Points of law

Peter Glenser QC, firearms bar­ris­ter and BASC chair­man, an­swers your ques­tions on shoot­ing and the law.

Shooting Gazette - - Elevenses -

QLast sea­son I was a guest on a shoot where the fi­nal drive didn’t fin­ish un­til the last dregs of sun­light could be seen on the hori­zon. We felt it was rather a dan­ger­ous ploy. Is there any­thing in shoot­ing law about when a day must fin­ish?

AThe short an­swer is yes. Game may not be shot at night and night time is de­fined in the Game Act of 1831 as be­ing one hour be­fore sun­rise or and an hour af­ter sun­set.

Whether or not what was hap­pen­ing at your shoot was dan­ger­ous or not I can’t say. But it prob­a­bly wasn’t il­le­gal if you could see ac­tual sun­set. Most sport­ing peo­ple don’t like to shoot so late though, pre­fer­ring to let birds go to roost undis­turbed.

Hence the end­less dis­cus­sions about shoot­ing through or stop­ping for lunch.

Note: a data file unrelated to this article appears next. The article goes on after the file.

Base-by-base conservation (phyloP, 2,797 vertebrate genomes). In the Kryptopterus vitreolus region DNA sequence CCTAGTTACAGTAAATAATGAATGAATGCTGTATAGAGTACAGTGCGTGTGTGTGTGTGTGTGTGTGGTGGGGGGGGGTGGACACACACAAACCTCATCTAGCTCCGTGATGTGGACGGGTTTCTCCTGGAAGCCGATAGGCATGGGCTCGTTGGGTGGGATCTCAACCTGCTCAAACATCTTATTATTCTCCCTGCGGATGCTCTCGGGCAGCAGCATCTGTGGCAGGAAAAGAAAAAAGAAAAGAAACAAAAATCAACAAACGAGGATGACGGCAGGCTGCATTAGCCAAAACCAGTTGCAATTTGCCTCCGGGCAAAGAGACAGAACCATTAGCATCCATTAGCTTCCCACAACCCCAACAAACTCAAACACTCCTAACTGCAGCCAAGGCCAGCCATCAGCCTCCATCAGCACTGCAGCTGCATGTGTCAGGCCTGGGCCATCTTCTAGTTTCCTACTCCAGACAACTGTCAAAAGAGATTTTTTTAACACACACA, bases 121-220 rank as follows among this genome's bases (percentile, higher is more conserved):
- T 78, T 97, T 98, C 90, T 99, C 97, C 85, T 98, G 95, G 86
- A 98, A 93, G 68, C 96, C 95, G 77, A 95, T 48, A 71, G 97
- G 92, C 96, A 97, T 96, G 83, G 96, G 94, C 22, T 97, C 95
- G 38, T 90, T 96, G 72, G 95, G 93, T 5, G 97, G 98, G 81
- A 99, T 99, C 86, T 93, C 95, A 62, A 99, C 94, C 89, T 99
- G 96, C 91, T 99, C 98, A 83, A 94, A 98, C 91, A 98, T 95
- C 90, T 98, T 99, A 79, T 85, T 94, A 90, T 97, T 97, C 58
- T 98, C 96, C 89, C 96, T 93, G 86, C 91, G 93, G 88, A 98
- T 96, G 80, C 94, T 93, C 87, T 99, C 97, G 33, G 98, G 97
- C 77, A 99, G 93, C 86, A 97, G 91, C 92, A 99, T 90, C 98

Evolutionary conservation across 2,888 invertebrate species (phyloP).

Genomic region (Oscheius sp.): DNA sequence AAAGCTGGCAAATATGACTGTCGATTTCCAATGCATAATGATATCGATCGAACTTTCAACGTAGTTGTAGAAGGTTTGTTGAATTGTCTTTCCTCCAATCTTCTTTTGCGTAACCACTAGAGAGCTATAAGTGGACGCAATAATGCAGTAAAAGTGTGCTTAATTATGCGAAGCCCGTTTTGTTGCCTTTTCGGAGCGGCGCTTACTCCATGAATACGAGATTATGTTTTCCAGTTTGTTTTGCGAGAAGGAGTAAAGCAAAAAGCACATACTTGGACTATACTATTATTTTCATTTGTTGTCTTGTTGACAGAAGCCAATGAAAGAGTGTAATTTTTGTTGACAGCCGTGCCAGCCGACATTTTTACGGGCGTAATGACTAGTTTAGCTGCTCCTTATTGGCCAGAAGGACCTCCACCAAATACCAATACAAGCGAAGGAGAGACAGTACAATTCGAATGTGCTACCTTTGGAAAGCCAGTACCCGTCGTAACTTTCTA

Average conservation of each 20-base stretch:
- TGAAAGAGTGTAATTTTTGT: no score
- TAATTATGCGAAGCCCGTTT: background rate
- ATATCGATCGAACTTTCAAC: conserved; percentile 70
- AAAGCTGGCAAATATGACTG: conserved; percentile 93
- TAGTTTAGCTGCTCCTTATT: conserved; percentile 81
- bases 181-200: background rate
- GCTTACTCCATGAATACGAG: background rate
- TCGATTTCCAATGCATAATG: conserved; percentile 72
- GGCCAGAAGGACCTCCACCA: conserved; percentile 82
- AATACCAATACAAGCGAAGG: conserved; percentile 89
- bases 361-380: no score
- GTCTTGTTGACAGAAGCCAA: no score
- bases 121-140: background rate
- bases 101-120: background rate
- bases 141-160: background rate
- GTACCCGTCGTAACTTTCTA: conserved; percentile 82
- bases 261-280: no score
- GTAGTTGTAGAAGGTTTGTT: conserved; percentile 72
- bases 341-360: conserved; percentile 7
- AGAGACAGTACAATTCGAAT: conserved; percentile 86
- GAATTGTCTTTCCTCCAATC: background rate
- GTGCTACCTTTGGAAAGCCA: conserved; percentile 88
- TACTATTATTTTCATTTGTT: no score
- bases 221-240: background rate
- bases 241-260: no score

As au­tumn turns to win­ter there is in­creas­ingly pre­cious lit­tle day­light to play with, so shoots must make the most of what they have. I am not a fan of shoot­ing through — I don’t want to have lunch at 3.30pm or 4pm and if I am not stay­ing where I am shoot­ing, I may well have plans for the evening that are not im­proved by eat­ing at that time of day. On the other hand dur­ing those bleak, short De­cem­ber and Jan­uary days I am more than happy with a quick bowl of soup and/ or a sand­wich at lunchtime and don’t need what ad­ver­tise­ments for shoot­ing like to call “full hos­pi­tal­ity”. There is pre­cious lit­tle light then and I like to make the most of it.Many of my most mem­o­rable shoot­ing meals have been al fresco on the hill or in a wood. Sto­ries, cheese and a good red can all wait for the evening and a cheery blaze, when the dog is warm and dry and the gun cleaned and lightly oiled.

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